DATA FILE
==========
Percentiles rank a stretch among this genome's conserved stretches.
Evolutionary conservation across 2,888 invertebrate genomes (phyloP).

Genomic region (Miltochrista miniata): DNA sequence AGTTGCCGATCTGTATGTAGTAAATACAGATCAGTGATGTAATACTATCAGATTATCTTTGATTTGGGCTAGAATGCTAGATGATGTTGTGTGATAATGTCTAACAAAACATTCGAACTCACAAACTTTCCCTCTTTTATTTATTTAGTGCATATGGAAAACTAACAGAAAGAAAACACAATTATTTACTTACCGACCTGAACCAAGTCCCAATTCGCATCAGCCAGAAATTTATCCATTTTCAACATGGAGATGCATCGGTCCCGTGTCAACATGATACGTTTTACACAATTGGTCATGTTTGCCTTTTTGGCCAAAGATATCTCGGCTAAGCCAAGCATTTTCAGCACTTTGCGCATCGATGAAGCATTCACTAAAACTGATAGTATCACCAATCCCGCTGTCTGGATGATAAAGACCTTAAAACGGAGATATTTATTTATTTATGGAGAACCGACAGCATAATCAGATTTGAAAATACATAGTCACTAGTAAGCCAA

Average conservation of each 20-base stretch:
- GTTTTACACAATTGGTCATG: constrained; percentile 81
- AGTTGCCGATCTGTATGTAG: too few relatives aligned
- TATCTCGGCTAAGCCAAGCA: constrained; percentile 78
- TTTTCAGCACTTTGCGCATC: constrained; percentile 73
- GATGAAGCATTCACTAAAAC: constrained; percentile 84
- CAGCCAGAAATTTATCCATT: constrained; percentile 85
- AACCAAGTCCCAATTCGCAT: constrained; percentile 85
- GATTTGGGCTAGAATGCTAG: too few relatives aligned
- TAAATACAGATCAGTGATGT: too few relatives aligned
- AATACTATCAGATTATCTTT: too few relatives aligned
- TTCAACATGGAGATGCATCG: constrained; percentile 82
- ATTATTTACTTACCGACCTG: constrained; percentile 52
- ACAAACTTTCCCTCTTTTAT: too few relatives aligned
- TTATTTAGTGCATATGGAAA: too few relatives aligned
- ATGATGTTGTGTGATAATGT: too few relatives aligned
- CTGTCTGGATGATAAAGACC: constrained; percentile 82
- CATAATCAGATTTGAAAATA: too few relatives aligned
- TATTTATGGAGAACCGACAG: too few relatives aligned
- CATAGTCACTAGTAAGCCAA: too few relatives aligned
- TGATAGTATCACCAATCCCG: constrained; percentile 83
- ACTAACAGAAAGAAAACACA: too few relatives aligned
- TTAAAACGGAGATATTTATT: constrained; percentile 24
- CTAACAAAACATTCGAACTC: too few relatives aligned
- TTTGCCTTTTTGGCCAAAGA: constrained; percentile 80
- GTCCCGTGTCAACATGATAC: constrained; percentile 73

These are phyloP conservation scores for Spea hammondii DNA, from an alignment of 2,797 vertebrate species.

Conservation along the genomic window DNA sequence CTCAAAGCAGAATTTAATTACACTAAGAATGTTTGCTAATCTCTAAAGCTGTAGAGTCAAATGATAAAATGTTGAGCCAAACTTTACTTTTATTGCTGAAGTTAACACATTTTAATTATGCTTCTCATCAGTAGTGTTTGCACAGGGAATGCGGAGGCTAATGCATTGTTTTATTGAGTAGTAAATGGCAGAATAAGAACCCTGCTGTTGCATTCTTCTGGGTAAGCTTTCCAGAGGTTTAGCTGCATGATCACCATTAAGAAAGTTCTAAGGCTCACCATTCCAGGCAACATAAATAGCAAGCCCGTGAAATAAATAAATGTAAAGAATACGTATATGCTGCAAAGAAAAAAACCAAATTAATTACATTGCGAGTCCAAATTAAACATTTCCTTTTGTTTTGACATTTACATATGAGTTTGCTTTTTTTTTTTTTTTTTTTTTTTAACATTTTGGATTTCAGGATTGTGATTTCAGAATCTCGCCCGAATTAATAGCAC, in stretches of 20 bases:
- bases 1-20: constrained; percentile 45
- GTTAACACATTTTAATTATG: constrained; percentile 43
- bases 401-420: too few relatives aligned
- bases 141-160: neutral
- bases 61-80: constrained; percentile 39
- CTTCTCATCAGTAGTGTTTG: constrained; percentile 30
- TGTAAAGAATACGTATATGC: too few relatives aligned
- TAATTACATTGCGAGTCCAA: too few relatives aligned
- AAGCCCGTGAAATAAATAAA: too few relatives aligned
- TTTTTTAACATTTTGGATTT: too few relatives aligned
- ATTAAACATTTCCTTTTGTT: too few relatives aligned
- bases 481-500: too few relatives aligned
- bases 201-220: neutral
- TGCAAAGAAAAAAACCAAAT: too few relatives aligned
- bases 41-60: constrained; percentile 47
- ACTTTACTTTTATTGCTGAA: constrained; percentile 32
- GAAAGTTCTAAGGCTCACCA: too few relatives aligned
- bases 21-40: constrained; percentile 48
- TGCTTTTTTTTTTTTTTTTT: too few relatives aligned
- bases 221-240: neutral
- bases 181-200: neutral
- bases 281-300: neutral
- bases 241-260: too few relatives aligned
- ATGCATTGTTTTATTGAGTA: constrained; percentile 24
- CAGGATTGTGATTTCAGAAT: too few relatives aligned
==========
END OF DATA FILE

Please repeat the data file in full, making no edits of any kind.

Percentiles rank a stretch among this genome's conserved stretches.
Evolutionary conservation across 2,888 invertebrate genomes (phyloP).

Genomic region (Miltochrista miniata): DNA sequence AGTTGCCGATCTGTATGTAGTAAATACAGATCAGTGATGTAATACTATCAGATTATCTTTGATTTGGGCTAGAATGCTAGATGATGTTGTGTGATAATGTCTAACAAAACATTCGAACTCACAAACTTTCCCTCTTTTATTTATTTAGTGCATATGGAAAACTAACAGAAAGAAAACACAATTATTTACTTACCGACCTGAACCAAGTCCCAATTCGCATCAGCCAGAAATTTATCCATTTTCAACATGGAGATGCATCGGTCCCGTGTCAACATGATACGTTTTACACAATTGGTCATGTTTGCCTTTTTGGCCAAAGATATCTCGGCTAAGCCAAGCATTTTCAGCACTTTGCGCATCGATGAAGCATTCACTAAAACTGATAGTATCACCAATCCCGCTGTCTGGATGATAAAGACCTTAAAACGGAGATATTTATTTATTTATGGAGAACCGACAGCATAATCAGATTTGAAAATACATAGTCACTAGTAAGCCAA

Average conservation of each 20-base stretch:
- GTTTTACACAATTGGTCATG: constrained; percentile 81
- AGTTGCCGATCTGTATGTAG: too few relatives aligned
- TATCTCGGCTAAGCCAAGCA: constrained; percentile 78
- TTTTCAGCACTTTGCGCATC: constrained; percentile 73
- GATGAAGCATTCACTAAAAC: constrained; percentile 84
- CAGCCAGAAATTTATCCATT: constrained; percentile 85
- AACCAAGTCCCAATTCGCAT: constrained; percentile 85
- GATTTGGGCTAGAATGCTAG: too few relatives aligned
- TAAATACAGATCAGTGATGT: too few relatives aligned
- AATACTATCAGATTATCTTT: too few relatives aligned
- TTCAACATGGAGATGCATCG: constrained; percentile 82
- ATTATTTACTTACCGACCTG: constrained; percentile 52
- ACAAACTTTCCCTCTTTTAT: too few relatives aligned
- TTATTTAGTGCATATGGAAA: too few relatives aligned
- ATGATGTTGTGTGATAATGT: too few relatives aligned
- CTGTCTGGATGATAAAGACC: constrained; percentile 82
- CATAATCAGATTTGAAAATA: too few relatives aligned
- TATTTATGGAGAACCGACAG: too few relatives aligned
- CATAGTCACTAGTAAGCCAA: too few relatives aligned
- TGATAGTATCACCAATCCCG: constrained; percentile 83
- ACTAACAGAAAGAAAACACA: too few relatives aligned
- TTAAAACGGAGATATTTATT: constrained; percentile 24
- CTAACAAAACATTCGAACTC: too few relatives aligned
- TTTGCCTTTTTGGCCAAAGA: constrained; percentile 80
- GTCCCGTGTCAACATGATAC: constrained; percentile 73

These are phyloP conservation scores for Spea hammondii DNA, from an alignment of 2,797 vertebrate species.

Conservation along the genomic window DNA sequence CTCAAAGCAGAATTTAATTACACTAAGAATGTTTGCTAATCTCTAAAGCTGTAGAGTCAAATGATAAAATGTTGAGCCAAACTTTACTTTTATTGCTGAAGTTAACACATTTTAATTATGCTTCTCATCAGTAGTGTTTGCACAGGGAATGCGGAGGCTAATGCATTGTTTTATTGAGTAGTAAATGGCAGAATAAGAACCCTGCTGTTGCATTCTTCTGGGTAAGCTTTCCAGAGGTTTAGCTGCATGATCACCATTAAGAAAGTTCTAAGGCTCACCATTCCAGGCAACATAAATAGCAAGCCCGTGAAATAAATAAATGTAAAGAATACGTATATGCTGCAAAGAAAAAAACCAAATTAATTACATTGCGAGTCCAAATTAAACATTTCCTTTTGTTTTGACATTTACATATGAGTTTGCTTTTTTTTTTTTTTTTTTTTTTTAACATTTTGGATTTCAGGATTGTGATTTCAGAATCTCGCCCGAATTAATAGCAC, in stretches of 20 bases:
- bases 1-20: constrained; percentile 45
- GTTAACACATTTTAATTATG: constrained; percentile 43
- bases 401-420: too few relatives aligned
- bases 141-160: neutral
- bases 61-80: constrained; percentile 39
- CTTCTCATCAGTAGTGTTTG: constrained; percentile 30
- TGTAAAGAATACGTATATGC: too few relatives aligned
- TAATTACATTGCGAGTCCAA: too few relatives aligned
- AAGCCCGTGAAATAAATAAA: too few relatives aligned
- TTTTTTAACATTTTGGATTT: too few relatives aligned
- ATTAAACATTTCCTTTTGTT: too few relatives aligned
- bases 481-500: too few relatives aligned
- bases 201-220: neutral
- TGCAAAGAAAAAAACCAAAT: too few relatives aligned
- bases 41-60: constrained; percentile 47
- ACTTTACTTTTATTGCTGAA: constrained; percentile 32
- GAAAGTTCTAAGGCTCACCA: too few relatives aligned
- bases 21-40: constrained; percentile 48
- TGCTTTTTTTTTTTTTTTTT: too few relatives aligned
- bases 221-240: neutral
- bases 181-200: neutral
- bases 281-300: neutral
- bases 241-260: too few relatives aligned
- ATGCATTGTTTTATTGAGTA: constrained; percentile 24
- CAGGATTGTGATTTCAGAAT: too few relatives aligned